• Testament the document ordering the disposal of the Testator's personal property. Now used in conjunction, and synonymously, with the word Will.
  • Executor / Executrix male and female terms for the person who sorts out the disposal of the property after the Testator's death. Often, but not always a family member.
  • Letters of Administration: if a person died intestate (with no legally valid will) a person would be appointed the Administrator of the estate by the Court with Letters of Administration (or Admons).
  • Legatee a person who receives a legacy or bequest. A Residuary Legatee is the person who receives the residue of the estate after all the other legacies have been paid.
  • Messuage a property containing buildings and land
  • Appurtenances the things that are indivisible from the said land such as hedges, walls, rivers
  • Hereditament something which can be inherited. A corporeal hereditament would be something with substance such as land, an incorporeal hereditament would be something like a title.

An extensive glossary of archaic words used in old wills (especially household items) can be found at:

Sources

  1. A most excellent Paleography Tutorial from the National Archives, Kew, England Accessed 15 January 2022
  2. Cambridge University Paleography Course Letter forms Accessed 15 January 2022
  3. Brigham Young University Script Tutorial - comprehensive resource 1500-1899 - see the side bar on the left 16th Century writing Accessed 23 January 2022
  4. A very good primer for Secretary Hand written in the early 17th century. This is an instructional text of the time William Hill's notebook, Beinecke Library at Yale Accessed 27 March 2022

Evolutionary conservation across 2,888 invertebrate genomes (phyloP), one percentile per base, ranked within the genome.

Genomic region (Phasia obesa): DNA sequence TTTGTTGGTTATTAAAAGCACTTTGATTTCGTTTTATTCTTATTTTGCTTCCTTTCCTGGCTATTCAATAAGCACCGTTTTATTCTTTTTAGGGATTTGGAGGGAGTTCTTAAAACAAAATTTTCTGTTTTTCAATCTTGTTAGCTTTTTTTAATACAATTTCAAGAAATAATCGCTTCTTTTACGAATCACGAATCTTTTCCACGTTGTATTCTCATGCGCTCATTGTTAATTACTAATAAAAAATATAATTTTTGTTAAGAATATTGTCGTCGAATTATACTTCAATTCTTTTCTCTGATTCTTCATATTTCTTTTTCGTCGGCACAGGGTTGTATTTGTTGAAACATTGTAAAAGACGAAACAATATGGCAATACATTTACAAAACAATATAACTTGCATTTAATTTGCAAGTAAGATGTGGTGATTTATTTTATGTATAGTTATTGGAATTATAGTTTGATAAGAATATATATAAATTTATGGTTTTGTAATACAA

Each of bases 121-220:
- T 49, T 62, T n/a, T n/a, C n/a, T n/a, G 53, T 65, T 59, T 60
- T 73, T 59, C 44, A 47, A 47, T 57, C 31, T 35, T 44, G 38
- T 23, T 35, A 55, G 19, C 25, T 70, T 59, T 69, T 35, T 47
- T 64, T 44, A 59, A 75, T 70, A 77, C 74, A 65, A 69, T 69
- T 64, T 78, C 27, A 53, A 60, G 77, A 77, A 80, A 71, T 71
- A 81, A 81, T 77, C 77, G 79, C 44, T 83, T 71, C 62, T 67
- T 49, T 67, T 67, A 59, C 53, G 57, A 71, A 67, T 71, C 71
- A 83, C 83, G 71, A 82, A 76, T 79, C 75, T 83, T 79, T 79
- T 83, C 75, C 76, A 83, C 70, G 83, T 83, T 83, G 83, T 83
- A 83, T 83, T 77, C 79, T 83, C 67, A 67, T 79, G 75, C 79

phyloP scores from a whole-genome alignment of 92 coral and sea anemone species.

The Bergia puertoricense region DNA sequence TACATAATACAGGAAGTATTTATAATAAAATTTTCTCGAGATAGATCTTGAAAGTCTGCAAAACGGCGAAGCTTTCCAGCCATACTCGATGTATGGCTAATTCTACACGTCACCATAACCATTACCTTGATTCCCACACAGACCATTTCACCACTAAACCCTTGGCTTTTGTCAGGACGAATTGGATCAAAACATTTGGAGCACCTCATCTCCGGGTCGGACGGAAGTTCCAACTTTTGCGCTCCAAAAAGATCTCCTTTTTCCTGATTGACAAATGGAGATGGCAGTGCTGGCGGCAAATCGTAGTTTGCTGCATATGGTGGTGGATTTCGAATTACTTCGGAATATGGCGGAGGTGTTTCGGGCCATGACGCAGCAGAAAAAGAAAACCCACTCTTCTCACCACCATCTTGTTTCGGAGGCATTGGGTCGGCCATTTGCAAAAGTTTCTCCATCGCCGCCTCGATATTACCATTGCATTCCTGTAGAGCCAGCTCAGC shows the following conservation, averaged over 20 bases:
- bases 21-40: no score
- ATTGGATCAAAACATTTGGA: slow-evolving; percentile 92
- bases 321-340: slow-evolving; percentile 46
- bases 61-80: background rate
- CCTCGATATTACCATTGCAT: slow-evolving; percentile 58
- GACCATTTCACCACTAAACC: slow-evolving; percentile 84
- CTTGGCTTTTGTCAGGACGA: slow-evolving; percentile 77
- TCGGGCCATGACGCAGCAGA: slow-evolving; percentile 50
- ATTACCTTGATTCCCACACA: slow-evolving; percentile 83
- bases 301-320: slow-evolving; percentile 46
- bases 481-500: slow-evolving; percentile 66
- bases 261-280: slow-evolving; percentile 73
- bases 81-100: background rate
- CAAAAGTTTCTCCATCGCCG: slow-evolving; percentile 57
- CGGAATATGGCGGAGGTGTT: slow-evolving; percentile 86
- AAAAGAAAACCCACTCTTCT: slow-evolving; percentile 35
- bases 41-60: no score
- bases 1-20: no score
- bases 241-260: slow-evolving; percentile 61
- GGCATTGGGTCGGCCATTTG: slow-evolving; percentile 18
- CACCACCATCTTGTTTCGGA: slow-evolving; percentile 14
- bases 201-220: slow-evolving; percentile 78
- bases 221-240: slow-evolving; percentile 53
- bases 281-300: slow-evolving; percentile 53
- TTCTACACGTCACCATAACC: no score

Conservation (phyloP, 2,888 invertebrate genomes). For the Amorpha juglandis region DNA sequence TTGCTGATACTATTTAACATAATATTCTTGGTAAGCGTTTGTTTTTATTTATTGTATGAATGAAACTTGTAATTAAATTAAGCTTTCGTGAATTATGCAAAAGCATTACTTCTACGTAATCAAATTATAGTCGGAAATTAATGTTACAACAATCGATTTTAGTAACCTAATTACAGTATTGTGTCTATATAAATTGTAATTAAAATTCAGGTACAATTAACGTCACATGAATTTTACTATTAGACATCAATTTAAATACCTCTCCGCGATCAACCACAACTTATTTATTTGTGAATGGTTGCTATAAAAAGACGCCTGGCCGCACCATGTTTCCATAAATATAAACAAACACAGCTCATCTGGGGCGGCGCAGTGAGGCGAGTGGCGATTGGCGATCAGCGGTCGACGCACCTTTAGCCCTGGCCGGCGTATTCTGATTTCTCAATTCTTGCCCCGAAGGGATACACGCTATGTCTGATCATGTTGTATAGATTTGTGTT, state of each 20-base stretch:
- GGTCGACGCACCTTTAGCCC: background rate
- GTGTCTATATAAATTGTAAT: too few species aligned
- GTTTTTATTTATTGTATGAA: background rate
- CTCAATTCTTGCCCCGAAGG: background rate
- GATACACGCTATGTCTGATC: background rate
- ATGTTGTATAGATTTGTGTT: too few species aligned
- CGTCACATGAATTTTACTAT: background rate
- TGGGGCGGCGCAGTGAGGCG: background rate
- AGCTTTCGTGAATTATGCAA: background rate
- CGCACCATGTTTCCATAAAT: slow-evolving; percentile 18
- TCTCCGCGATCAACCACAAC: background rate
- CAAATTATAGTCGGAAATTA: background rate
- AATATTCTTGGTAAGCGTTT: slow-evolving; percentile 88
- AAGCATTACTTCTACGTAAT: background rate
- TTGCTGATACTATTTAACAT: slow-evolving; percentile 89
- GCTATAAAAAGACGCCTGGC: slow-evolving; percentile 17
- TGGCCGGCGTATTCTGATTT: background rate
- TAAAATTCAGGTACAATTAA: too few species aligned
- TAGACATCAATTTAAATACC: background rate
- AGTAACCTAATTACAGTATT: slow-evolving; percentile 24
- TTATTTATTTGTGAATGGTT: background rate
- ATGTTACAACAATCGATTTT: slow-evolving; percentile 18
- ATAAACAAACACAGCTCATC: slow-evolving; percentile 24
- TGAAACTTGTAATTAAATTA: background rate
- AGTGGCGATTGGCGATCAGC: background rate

5. A very good primer for Elizabethan lettering and styles Interpreting the Symbols and Abbreviations in Seventeenth Century English and American Documents; Ronald A. Hill (2013) pdf download
  6. Wills and Inheritance & Letters of Administration (Admons), pre-1858 Genguide.co.uk Accessed 18 January 2022
  7. Regnal Year calculator Accessed 15 January 2022
  8. If this was the will of a Quaker, this is a useful resource about the dates which may be contained in it. The Quaker Calendar which was different to the Julian and Gregorian calendars used in England and its Colonies. Quaker Calendar Guide published by The Society of Friends, London, England. Accessed 15 January 2022
  9. Wikipedia contributors, "Angel (coin)," Wikipedia, The Free Encyclopedia, https://en.wikipedia.org/w/index.php?title=Angel_(coin)&oldid=1048500212 (accessed January 18, 2022).
  10. Wikipedia contributors, "Guinea (coin)," Wikipedia, The Free Encyclopedia, https://en.wikipedia.org/w/index.php?title=Guinea_(coin)&oldid=1057970404 (accessed January 18, 2022).
  11. Money University of Nottingham Manuscripts and Special Collections University of Nottingham Accessed 18 January 2022
  12. Currency Converter 1270-2017 The National Archive, Kew, England Accessed 19 January 2022
  13. Wikipedia contributors, "Michaelmas," Wikipedia, The Free Encyclopedia, https://en.wikipedia.org/w/index.php?title=Michaelmas&oldid=1069519823 (accessed February 5, 2022).
  14. University of Nottingham, Manuscripts and Special Collections Latin numbers, words and phrases used for dates Accessed 24 January 2024




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The link to Transcription Services no longer works, there's a list of words here https://transcriptionservicesltd.com/old-words/
posted by Gill Whitehouse
Wonderful Stuff!

Perhaps a section on finding the wills.

posted by Lois (Hacker) Tilton
looks good - perhaps add the example for the numeral iiij (4: some might read it as 3, expecting iv ...)
posted by Jeremy Stroud